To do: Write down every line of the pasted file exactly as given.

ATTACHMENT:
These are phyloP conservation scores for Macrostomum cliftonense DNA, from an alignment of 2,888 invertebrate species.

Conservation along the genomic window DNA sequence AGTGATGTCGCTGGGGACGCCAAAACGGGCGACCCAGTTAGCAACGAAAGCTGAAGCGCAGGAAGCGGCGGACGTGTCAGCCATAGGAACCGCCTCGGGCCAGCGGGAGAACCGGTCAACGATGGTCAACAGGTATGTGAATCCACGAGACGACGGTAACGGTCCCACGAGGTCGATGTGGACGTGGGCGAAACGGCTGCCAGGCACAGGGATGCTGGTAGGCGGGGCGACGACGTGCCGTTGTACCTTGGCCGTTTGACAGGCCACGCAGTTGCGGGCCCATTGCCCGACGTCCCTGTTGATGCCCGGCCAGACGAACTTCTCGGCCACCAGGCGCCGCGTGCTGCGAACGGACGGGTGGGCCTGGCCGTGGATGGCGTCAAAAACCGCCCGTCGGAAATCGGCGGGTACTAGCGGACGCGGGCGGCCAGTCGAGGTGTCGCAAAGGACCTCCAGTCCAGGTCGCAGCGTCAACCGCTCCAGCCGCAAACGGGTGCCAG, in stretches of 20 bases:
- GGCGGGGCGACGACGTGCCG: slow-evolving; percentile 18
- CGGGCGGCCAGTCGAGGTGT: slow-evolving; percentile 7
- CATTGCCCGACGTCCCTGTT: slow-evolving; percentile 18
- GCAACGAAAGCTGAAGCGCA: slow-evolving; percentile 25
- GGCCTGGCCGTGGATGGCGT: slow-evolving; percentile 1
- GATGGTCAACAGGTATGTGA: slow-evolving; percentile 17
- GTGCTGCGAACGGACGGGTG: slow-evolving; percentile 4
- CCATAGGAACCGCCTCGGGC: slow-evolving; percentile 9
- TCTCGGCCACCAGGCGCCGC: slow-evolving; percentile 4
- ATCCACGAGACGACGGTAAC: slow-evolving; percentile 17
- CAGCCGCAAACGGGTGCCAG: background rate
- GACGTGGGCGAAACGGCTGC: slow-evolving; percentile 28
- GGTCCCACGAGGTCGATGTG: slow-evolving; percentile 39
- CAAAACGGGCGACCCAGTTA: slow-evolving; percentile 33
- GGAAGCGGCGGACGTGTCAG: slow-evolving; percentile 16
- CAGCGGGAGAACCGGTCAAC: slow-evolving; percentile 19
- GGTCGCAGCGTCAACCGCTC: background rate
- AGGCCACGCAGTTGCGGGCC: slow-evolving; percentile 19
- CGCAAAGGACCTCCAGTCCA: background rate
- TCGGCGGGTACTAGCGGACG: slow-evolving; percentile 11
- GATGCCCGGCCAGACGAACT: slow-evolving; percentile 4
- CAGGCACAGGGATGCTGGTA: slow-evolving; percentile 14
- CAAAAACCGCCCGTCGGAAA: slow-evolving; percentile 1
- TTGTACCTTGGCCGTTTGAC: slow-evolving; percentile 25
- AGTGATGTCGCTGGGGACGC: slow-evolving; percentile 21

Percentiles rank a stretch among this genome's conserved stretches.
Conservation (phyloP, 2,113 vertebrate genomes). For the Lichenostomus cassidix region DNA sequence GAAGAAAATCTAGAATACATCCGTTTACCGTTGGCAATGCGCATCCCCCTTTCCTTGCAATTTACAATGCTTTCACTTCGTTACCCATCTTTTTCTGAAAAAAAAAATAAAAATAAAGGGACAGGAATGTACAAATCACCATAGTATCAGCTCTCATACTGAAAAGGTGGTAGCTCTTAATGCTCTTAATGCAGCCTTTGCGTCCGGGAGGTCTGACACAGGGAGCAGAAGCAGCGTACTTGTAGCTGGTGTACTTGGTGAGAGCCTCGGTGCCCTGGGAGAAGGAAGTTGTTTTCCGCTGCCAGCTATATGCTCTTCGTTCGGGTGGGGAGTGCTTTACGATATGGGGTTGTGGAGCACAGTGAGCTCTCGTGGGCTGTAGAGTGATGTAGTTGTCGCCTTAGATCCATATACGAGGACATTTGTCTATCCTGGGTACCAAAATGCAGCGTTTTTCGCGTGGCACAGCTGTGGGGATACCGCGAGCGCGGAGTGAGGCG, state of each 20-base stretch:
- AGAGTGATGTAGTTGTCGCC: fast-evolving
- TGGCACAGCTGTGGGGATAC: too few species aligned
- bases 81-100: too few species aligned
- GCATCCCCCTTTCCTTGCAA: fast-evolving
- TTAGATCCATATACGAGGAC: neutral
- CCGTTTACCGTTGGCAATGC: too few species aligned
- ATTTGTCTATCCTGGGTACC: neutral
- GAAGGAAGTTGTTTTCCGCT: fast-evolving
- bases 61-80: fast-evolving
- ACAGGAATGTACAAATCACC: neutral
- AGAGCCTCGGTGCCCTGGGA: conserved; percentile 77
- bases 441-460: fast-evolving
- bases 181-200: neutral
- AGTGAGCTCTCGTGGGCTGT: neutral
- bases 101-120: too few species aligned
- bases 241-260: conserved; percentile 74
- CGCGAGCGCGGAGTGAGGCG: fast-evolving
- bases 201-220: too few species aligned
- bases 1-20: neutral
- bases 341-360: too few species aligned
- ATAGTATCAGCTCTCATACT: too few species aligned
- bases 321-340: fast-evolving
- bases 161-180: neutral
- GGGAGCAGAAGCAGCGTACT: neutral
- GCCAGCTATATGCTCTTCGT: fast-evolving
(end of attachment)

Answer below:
These are phyloP conservation scores for Macrostomum cliftonense DNA, from an alignment of 2,888 invertebrate species.

Conservation along the genomic window DNA sequence AGTGATGTCGCTGGGGACGCCAAAACGGGCGACCCAGTTAGCAACGAAAGCTGAAGCGCAGGAAGCGGCGGACGTGTCAGCCATAGGAACCGCCTCGGGCCAGCGGGAGAACCGGTCAACGATGGTCAACAGGTATGTGAATCCACGAGACGACGGTAACGGTCCCACGAGGTCGATGTGGACGTGGGCGAAACGGCTGCCAGGCACAGGGATGCTGGTAGGCGGGGCGACGACGTGCCGTTGTACCTTGGCCGTTTGACAGGCCACGCAGTTGCGGGCCCATTGCCCGACGTCCCTGTTGATGCCCGGCCAGACGAACTTCTCGGCCACCAGGCGCCGCGTGCTGCGAACGGACGGGTGGGCCTGGCCGTGGATGGCGTCAAAAACCGCCCGTCGGAAATCGGCGGGTACTAGCGGACGCGGGCGGCCAGTCGAGGTGTCGCAAAGGACCTCCAGTCCAGGTCGCAGCGTCAACCGCTCCAGCCGCAAACGGGTGCCAG, in stretches of 20 bases:
- GGCGGGGCGACGACGTGCCG: slow-evolving; percentile 18
- CGGGCGGCCAGTCGAGGTGT: slow-evolving; percentile 7
- CATTGCCCGACGTCCCTGTT: slow-evolving; percentile 18
- GCAACGAAAGCTGAAGCGCA: slow-evolving; percentile 25
- GGCCTGGCCGTGGATGGCGT: slow-evolving; percentile 1
- GATGGTCAACAGGTATGTGA: slow-evolving; percentile 17
- GTGCTGCGAACGGACGGGTG: slow-evolving; percentile 4
- CCATAGGAACCGCCTCGGGC: slow-evolving; percentile 9
- TCTCGGCCACCAGGCGCCGC: slow-evolving; percentile 4
- ATCCACGAGACGACGGTAAC: slow-evolving; percentile 17
- CAGCCGCAAACGGGTGCCAG: background rate
- GACGTGGGCGAAACGGCTGC: slow-evolving; percentile 28
- GGTCCCACGAGGTCGATGTG: slow-evolving; percentile 39
- CAAAACGGGCGACCCAGTTA: slow-evolving; percentile 33
- GGAAGCGGCGGACGTGTCAG: slow-evolving; percentile 16
- CAGCGGGAGAACCGGTCAAC: slow-evolving; percentile 19
- GGTCGCAGCGTCAACCGCTC: background rate
- AGGCCACGCAGTTGCGGGCC: slow-evolving; percentile 19
- CGCAAAGGACCTCCAGTCCA: background rate
- TCGGCGGGTACTAGCGGACG: slow-evolving; percentile 11
- GATGCCCGGCCAGACGAACT: slow-evolving; percentile 4
- CAGGCACAGGGATGCTGGTA: slow-evolving; percentile 14
- CAAAAACCGCCCGTCGGAAA: slow-evolving; percentile 1
- TTGTACCTTGGCCGTTTGAC: slow-evolving; percentile 25
- AGTGATGTCGCTGGGGACGC: slow-evolving; percentile 21

Percentiles rank a stretch among this genome's conserved stretches.
Conservation (phyloP, 2,113 vertebrate genomes). For the Lichenostomus cassidix region DNA sequence GAAGAAAATCTAGAATACATCCGTTTACCGTTGGCAATGCGCATCCCCCTTTCCTTGCAATTTACAATGCTTTCACTTCGTTACCCATCTTTTTCTGAAAAAAAAAATAAAAATAAAGGGACAGGAATGTACAAATCACCATAGTATCAGCTCTCATACTGAAAAGGTGGTAGCTCTTAATGCTCTTAATGCAGCCTTTGCGTCCGGGAGGTCTGACACAGGGAGCAGAAGCAGCGTACTTGTAGCTGGTGTACTTGGTGAGAGCCTCGGTGCCCTGGGAGAAGGAAGTTGTTTTCCGCTGCCAGCTATATGCTCTTCGTTCGGGTGGGGAGTGCTTTACGATATGGGGTTGTGGAGCACAGTGAGCTCTCGTGGGCTGTAGAGTGATGTAGTTGTCGCCTTAGATCCATATACGAGGACATTTGTCTATCCTGGGTACCAAAATGCAGCGTTTTTCGCGTGGCACAGCTGTGGGGATACCGCGAGCGCGGAGTGAGGCG, state of each 20-base stretch:
- AGAGTGATGTAGTTGTCGCC: fast-evolving
- TGGCACAGCTGTGGGGATAC: too few species aligned
- bases 81-100: too few species aligned
- GCATCCCCCTTTCCTTGCAA: fast-evolving
- TTAGATCCATATACGAGGAC: neutral
- CCGTTTACCGTTGGCAATGC: too few species aligned
- ATTTGTCTATCCTGGGTACC: neutral
- GAAGGAAGTTGTTTTCCGCT: fast-evolving
- bases 61-80: fast-evolving
- ACAGGAATGTACAAATCACC: neutral
- AGAGCCTCGGTGCCCTGGGA: conserved; percentile 77
- bases 441-460: fast-evolving
- bases 181-200: neutral
- AGTGAGCTCTCGTGGGCTGT: neutral
- bases 101-120: too few species aligned
- bases 241-260: conserved; percentile 74
- CGCGAGCGCGGAGTGAGGCG: fast-evolving
- bases 201-220: too few species aligned
- bases 1-20: neutral
- bases 341-360: too few species aligned
- ATAGTATCAGCTCTCATACT: too few species aligned
- bases 321-340: fast-evolving
- bases 161-180: neutral
- GGGAGCAGAAGCAGCGTACT: neutral
- GCCAGCTATATGCTCTTCGT: fast-evolving